• Most sources agree that St. Patrick’s actual name was Maewyn Succat. They also agree that Maewyn was kidnapped and sold into slavery at age 16 and, to help him endure his enslavement, he turned to God.
  • Six years after his captivity began, St. Patrick escaped from slavery to France, where he became a priest, and then the second Bishop to Ireland. He spent the next 30 years establishing schools, churches, and monasteries across the country. He brought Christianity widespread acceptance amongst the pagan indigenous peoples.
  • It is thought that St. Patrick used a shamrock as a metaphor for the Trinity (Father, Son, and Holy Spirit), showing how three individual units could be part of the same body. His parishioners began wearing shamrocks to his church services. Today, “the wearing of the green” on St. Patrick’s Day represents spring, shamrocks, and Ireland.

How to celebrate St. Patrick’s Day

  • Wear green. Some popular t-shirts say “Kiss Me I’m Irish”.
  • Dress like a leprechaun.

    By: edera

  • Accessorize with buttons or anything Irish related.
  • Learn some Irish words. Our favorite is “Eejit”. Eejit is the Irish word for idiot. If someone does something silly or stupid, you can comment “Ah ya big eejit!” It’s not meant to be offensive, rather it’s used to make fun of someone in a playful way.
  • Learn to Irish Dance. You will be the hit of the party!

Where to celebrate

Places all over the world seem to find ways to celebrate the luck of the Irish.

Our first suggestion is to go to Ireland.  There’s no better way to celebrate the quintessential Irish holiday than a trip to Ireland! Dublin, the capital city, usually holds a five day festival in honor of the holiday and is the location of Ireland’s largest and most impressive St. Patrick’s Day parade. The city buzzes with life over the course of the festival – thousands of tourists flood the city and the pubs are overflowing with travelers and locals alike, eager to “drown the shamrock”. So if you’re looking to celebrate St. Patrick’s Day in true Irish fashion, this is the place to be!

Check out some major US cities.  Chicago dyes its river Green. New York City and Boston have incredible parades as well as parties.

Malaysia. The St. Patrick’s Society of Selangor, which has been in existence since 1925, organises the annual St. Patrick’s Ball, the biggest St Patrick’s Day celebration in Asia. Guinness Anchor Berhad also organises 36 parties across the country.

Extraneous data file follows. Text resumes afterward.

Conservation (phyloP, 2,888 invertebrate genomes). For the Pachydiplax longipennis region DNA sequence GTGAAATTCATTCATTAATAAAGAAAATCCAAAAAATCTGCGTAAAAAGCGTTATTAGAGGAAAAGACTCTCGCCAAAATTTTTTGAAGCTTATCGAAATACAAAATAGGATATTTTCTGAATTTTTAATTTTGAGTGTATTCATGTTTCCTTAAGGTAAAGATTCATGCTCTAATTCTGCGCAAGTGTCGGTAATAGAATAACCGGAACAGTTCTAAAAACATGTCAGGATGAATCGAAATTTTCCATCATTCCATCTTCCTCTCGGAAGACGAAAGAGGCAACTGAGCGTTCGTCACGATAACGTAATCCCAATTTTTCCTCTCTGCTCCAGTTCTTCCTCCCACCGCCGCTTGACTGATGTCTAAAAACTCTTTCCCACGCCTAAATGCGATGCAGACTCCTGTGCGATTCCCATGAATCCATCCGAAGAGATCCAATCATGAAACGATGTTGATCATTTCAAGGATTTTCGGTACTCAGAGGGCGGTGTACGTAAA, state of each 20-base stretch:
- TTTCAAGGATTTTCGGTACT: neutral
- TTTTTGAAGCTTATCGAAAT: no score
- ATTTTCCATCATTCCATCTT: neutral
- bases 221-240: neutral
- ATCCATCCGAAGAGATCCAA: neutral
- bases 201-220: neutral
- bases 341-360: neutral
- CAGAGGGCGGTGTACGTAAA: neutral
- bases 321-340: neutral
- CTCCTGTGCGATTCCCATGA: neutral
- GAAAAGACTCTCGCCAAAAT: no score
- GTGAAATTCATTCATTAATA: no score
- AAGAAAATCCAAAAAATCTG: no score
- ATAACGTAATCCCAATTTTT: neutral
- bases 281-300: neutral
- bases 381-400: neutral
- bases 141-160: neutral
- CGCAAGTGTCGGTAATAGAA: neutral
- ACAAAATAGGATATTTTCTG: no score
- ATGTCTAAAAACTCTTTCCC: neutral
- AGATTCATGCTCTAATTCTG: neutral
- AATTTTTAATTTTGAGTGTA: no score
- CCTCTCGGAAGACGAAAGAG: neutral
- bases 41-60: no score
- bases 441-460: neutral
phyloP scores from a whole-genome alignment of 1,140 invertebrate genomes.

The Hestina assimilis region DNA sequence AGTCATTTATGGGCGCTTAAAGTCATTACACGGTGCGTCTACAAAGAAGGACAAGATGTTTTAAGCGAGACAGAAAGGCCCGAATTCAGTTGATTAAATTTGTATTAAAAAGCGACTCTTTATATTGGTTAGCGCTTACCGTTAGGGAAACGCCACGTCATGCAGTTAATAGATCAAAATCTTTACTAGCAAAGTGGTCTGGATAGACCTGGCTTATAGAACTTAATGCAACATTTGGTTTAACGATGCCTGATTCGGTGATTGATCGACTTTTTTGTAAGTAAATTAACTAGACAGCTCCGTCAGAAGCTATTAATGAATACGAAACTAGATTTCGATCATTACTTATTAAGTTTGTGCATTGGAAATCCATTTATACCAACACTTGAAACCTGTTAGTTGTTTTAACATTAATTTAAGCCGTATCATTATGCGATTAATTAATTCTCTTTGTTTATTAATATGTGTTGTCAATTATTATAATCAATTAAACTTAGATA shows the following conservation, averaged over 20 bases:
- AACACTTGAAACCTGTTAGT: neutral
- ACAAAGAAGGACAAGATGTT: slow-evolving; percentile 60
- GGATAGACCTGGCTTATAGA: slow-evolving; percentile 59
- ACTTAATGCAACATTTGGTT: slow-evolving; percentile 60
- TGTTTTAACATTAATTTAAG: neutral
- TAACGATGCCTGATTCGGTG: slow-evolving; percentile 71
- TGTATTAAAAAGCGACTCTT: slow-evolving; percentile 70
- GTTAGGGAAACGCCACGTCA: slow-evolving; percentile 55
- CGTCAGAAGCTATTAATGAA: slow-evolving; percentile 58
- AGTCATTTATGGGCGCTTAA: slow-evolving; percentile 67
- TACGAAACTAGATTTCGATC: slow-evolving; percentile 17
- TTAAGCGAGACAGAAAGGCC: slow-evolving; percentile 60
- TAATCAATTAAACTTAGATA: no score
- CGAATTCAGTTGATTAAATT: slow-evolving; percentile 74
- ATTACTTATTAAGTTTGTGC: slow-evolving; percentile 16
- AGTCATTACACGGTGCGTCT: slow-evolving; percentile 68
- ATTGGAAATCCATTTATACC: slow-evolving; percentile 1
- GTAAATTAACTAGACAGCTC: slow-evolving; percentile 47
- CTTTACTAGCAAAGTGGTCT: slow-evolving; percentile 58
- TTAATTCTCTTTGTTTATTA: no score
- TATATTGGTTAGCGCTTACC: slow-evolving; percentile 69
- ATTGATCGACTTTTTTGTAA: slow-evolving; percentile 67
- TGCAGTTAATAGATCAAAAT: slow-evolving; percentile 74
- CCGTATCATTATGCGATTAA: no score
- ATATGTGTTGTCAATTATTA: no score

Russia. The first St. Patrick’s Day parade took place in Russia in 1992. Since 1999, there is an annual international “Saint Patrick’s Day” festival in Moscow and other Russian cities. The Moscow parade has both official and unofficial parts. The first seems like a military parade and is performed in collaboration with the Moscow government and the Irish embassy in Moscow. The unofficial parade is performed by volunteers and seems more like a carnival and show with juggling, stilts, jolly-jumpers and Celtic music.

If you can’t head anywhere exotic, just head to an Irish pub. After a few pints, you will sure to have a few new friends.

Enjoy St. Patrick’s Day!


Information for this article was taken from:






Courses in Spain

Should Spain adjust its work schedule?

Spain Work Schedules

If you have ever been lucky enough to be on the coast of Spain in the summer, you undoubtedly understand why dinner is at 10 or 11pm. With the sun setting around 9:30pm, there is just so much day light to do things…whether it is taking a nap, eating tapas, sunbathing or just hanging out with your friends.  You would also realize that their schedule/timetable/”horario” is a bit different than most countries and pretty much revolves around eating.

Spanish bocadillos

Work can start around 8 or 9am but if you are waiting for a supermarket to open early, good luck. “Early” for most is 9:15. Then, most workers have “almuerzo” around 10 or 11. This almuerzo is usually a “bocadillo” (sandwich). Back to work they go (helpful advice: don’t go to government offices around 10-11:30am as most workers are having their break and will not wait on you). Then soon enough it is 1:30 or 2 and it is eating time again. Workers who live nearby often go home where they eat and sometimes take a siesta. Soon enough it is 4 or 5 and they must return to work (civil servants usually stop working at 3 and banks close at 2:30 so good luck getting anything done if you are busy in the morning).  Workers then work until 7 or 8pm depending on their job.

Spaniards days are long. And some are asking that the Spanish government change the clocks. Will it happen? Check out the New York Times’ article on the topic.

Spain, Land of 10 P.M. Dinners, Asks if It’s Time to Reset Clock